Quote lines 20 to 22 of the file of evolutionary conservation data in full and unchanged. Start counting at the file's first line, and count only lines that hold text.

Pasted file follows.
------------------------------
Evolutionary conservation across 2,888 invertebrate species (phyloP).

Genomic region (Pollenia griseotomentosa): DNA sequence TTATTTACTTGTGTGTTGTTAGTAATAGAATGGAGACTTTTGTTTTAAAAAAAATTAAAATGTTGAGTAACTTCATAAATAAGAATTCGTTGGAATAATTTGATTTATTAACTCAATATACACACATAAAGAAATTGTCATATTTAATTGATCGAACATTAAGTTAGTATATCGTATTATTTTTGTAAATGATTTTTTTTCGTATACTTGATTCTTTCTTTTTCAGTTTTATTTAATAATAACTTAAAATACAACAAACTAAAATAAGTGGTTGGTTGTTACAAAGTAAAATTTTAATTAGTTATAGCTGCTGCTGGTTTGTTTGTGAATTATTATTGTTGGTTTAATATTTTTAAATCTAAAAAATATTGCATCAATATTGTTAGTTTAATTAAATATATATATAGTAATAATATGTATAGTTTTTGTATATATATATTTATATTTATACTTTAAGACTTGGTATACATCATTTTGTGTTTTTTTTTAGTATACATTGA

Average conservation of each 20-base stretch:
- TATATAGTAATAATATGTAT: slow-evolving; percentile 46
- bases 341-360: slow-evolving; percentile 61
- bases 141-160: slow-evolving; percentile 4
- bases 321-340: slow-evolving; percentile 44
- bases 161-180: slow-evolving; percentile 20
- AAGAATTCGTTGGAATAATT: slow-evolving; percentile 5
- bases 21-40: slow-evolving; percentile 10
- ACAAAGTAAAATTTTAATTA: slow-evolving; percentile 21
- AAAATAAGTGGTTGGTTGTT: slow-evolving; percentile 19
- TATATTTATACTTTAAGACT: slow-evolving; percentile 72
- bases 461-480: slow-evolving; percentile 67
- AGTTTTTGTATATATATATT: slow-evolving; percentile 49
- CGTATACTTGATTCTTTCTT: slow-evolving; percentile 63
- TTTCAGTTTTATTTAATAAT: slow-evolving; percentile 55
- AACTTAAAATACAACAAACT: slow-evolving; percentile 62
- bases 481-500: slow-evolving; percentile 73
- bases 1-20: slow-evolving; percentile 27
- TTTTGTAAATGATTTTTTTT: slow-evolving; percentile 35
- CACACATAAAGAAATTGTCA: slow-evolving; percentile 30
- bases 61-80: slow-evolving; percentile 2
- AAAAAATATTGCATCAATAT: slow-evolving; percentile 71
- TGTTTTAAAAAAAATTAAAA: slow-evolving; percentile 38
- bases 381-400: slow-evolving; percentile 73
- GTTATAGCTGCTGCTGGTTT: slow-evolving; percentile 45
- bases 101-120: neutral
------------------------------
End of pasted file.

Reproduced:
- bases 1-20: slow-evolving; percentile 27
- TTTTGTAAATGATTTTTTTT: slow-evolving; percentile 35
- CACACATAAAGAAATTGTCA: slow-evolving; percentile 30